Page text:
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If colleges have fewer students in remedial classes, does that mean they need less money for developmental education? In Florida, the Legislature seems to think so, but the leaders of the state's two-year institutions strongly disagree.

Four years ago Florida’s Legislature ended a requirement that traditional high school graduates who failed to score well on the state’s placement test take remedial courses.

The state made those placement tests optional, and subsequently, enrollment in those courses fell. Now, the state is proposing to cut $30 million from developmental education at the state's two-year colleges because of the enrollment decrease.

The cuts to remediation are just one of a few changes Governor Rick Scott may sign into law, including capping the number of bachelor's degree programs offered at Florida’s two-year public colleges. The Legislature would also move toward creating a new, governor-appointed oversight board for the community colleges. The colleges are currently governed by the state’s Board of Education. The system would be renamed the Florida Community College System -- which was the original name for the system before it was changed in 2009.

Since 2014, when Florida lifted the mandate on requiring the least college-ready high school graduates to take developmental education, enrollment in those courses has decreased, although success rates increased. In 2015, for instance, in the most recent data available, enrollment in developmental education courses across the state decreased by 8 percent to 101,561 course enrollments, according to the state. Success rates, however, improved, with the percentage of students earning a C grade or higher increasing from 59 percent in 2014 to 64 percent in 2015.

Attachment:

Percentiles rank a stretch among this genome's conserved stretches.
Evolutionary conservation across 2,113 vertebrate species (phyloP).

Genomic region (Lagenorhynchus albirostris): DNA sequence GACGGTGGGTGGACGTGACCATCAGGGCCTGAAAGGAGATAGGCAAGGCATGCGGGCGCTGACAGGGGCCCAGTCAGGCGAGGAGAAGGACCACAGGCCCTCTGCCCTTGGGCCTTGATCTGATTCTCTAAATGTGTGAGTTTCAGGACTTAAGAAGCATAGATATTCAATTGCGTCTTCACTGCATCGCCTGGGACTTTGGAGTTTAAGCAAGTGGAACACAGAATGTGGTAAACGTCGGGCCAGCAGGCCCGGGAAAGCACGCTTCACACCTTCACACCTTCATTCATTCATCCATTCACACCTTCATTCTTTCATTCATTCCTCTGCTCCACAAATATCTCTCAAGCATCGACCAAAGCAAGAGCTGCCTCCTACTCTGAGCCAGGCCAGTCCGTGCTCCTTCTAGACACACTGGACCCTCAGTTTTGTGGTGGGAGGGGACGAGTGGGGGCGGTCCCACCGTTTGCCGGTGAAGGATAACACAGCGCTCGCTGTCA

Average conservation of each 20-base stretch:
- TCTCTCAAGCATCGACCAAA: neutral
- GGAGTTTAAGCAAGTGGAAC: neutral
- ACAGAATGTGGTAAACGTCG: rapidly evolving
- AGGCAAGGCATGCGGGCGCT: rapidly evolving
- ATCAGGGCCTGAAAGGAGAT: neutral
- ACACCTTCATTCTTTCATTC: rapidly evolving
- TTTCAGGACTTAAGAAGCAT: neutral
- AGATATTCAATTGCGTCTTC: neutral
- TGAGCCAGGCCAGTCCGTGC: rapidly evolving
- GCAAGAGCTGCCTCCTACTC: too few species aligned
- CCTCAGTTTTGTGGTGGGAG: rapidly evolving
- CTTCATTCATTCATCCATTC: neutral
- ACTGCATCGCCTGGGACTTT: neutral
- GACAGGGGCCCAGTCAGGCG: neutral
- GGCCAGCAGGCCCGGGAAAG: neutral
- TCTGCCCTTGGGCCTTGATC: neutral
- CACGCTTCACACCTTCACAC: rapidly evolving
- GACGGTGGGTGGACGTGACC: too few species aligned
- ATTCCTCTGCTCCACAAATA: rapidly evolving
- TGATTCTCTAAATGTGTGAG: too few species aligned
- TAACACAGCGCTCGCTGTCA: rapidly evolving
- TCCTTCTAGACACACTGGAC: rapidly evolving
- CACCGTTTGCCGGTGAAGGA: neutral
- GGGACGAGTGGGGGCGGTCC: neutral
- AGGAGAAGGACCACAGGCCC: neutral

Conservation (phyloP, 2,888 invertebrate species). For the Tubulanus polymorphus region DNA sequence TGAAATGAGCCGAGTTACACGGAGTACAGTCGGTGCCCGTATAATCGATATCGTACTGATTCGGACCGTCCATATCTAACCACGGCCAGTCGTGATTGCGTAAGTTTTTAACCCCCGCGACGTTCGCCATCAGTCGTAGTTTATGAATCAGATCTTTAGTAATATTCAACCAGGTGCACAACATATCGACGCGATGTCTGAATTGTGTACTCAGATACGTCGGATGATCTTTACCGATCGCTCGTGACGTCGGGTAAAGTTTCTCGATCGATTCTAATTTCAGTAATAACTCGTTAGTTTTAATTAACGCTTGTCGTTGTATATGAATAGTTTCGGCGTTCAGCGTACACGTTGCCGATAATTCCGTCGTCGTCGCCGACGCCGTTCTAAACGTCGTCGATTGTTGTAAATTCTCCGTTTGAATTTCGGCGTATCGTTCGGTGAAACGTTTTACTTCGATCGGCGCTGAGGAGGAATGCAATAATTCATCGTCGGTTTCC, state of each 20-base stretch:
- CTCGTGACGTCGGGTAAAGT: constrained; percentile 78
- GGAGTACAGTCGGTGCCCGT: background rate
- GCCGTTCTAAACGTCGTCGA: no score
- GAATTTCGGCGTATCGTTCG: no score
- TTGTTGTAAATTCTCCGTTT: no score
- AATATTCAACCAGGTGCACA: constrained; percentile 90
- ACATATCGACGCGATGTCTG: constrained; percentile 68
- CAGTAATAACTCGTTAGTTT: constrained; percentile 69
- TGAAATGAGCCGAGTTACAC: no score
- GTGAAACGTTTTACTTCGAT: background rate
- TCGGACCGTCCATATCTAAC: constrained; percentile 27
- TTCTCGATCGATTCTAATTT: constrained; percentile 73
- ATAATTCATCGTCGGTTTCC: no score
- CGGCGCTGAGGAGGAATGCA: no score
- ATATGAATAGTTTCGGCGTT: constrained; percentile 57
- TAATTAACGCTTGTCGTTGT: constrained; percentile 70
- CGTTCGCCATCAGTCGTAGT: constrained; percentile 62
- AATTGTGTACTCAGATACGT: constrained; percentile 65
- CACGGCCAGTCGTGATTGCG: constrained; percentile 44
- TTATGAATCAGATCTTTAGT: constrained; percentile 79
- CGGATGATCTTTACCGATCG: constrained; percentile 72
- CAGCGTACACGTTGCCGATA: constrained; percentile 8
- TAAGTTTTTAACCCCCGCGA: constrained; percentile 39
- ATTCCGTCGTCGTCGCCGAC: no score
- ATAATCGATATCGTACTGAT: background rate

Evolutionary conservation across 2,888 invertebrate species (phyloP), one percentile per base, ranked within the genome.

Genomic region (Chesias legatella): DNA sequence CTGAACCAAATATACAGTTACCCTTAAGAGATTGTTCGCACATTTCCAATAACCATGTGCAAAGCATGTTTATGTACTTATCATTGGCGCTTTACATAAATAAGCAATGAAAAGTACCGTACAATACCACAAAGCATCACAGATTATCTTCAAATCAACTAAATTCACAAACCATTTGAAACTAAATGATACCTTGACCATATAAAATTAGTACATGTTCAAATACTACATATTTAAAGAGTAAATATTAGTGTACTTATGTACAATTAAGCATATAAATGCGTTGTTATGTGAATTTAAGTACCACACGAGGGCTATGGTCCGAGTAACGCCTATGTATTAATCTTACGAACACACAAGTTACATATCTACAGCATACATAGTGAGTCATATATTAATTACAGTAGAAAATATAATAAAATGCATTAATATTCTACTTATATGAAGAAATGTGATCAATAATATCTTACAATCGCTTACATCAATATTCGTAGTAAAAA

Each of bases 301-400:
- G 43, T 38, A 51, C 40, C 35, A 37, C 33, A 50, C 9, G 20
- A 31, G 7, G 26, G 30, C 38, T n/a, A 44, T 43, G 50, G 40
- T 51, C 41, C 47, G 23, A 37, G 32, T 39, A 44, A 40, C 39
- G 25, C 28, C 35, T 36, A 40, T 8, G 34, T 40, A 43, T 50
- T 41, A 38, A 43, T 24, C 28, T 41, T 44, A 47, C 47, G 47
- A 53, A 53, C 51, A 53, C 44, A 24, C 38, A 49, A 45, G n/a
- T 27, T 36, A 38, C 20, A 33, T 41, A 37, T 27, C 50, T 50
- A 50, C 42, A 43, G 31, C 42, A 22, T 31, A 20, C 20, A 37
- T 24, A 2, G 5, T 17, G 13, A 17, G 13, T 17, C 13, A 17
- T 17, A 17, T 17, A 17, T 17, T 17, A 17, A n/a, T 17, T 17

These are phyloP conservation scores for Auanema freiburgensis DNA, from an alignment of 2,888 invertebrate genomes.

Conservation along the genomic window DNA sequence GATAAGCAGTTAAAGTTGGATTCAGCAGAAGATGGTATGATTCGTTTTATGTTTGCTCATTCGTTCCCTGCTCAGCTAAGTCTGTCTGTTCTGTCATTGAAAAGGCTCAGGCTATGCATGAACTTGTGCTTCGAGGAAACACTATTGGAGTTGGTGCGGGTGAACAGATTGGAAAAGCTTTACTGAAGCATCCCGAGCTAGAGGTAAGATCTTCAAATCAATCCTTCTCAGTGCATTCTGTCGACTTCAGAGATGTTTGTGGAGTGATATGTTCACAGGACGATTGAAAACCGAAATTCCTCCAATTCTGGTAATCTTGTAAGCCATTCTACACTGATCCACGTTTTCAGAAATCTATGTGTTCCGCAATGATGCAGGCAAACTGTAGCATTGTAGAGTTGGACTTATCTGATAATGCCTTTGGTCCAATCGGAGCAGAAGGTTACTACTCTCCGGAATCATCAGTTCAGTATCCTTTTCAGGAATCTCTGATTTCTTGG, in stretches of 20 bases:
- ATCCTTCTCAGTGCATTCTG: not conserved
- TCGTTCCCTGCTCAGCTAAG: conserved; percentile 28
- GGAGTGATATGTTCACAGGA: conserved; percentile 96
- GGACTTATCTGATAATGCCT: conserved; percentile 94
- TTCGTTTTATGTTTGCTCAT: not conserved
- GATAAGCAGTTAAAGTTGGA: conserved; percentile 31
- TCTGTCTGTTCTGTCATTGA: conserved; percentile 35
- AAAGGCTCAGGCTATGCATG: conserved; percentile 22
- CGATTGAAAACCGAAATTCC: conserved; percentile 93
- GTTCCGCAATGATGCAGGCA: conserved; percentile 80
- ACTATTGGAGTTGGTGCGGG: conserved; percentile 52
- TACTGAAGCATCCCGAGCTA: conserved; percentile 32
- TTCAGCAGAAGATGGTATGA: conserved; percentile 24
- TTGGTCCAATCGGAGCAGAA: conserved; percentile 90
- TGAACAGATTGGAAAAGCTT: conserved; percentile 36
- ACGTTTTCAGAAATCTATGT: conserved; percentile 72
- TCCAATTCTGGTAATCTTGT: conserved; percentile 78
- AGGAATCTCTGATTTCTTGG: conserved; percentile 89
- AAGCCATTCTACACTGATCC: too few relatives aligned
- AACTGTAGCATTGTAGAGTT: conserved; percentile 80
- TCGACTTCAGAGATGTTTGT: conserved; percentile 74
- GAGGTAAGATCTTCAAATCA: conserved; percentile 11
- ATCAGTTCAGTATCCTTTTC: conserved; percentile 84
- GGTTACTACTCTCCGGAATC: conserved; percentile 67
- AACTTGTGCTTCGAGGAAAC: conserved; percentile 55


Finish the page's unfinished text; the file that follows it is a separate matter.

In college gateway courses -- entry-level classes to particular fields -- enrollment in the same time period increased by 15 percent, from 314,115 to 361,315 enrollments. The success rates in gateway courses also improved, with the percentage of students earning a C or higher rising from 68 to 69 percent.

“Colleges reformed developmental education and built student success in gateway courses by investing in tutors, individualized academic technology and additional academic resources,” Madeline Pumariega, chancellor of the Florida College System, said in a statement.

The previous legislation led the two-year colleges to place less emphasis on traditional remedial courses that are taken before enrolling in credit-bearing classes, and many colleges moved to new approaches to developmental education, like the corequisite model that combines gateway courses with additional academic support like labs or tutoring.

And to bolster those new -- and in some cases more expensive -- forms of education, many of the colleges used the money to create these additional academic supports that the Legislature is now preparing to cut.

Even though traditional remedial courses were cut and enrollments in developmental education decreased, the colleges are still dealing with students who opted in to the college-ready, credit-bearing courses but still need significant academic support, said Edwin Massey, president of Indian River State College.

Indian River created a program called Direct Connect that assigns a tutor to students who choose to opt in to college-credit courses.

“They’re opting out of developmental education, but they’re not opting out of college, so we have to make sure we help them with their success,” Massey said.

Indian River is transitioning this year to a more typical type of corequisite program in which students in the gateway courses would be required to receive tutoring; under the Direct Connect program, the tutoring was optional. But completely making that transition depends on how much funding is available.

Massey said the college will still move to corequisite courses, but it may be delayed depending on the state funding level, as the college goes through its own budget process to see how much can be allocated for tutors.

Tom Sugar, president of Complete College America, a nonprofit organization that advocates for corequisite remediation, said Florida has often been a leader in reforming developmental education and building pathways for students to succeed. But too often, he said, the state also takes legislative actions that lack “precision and foresight.”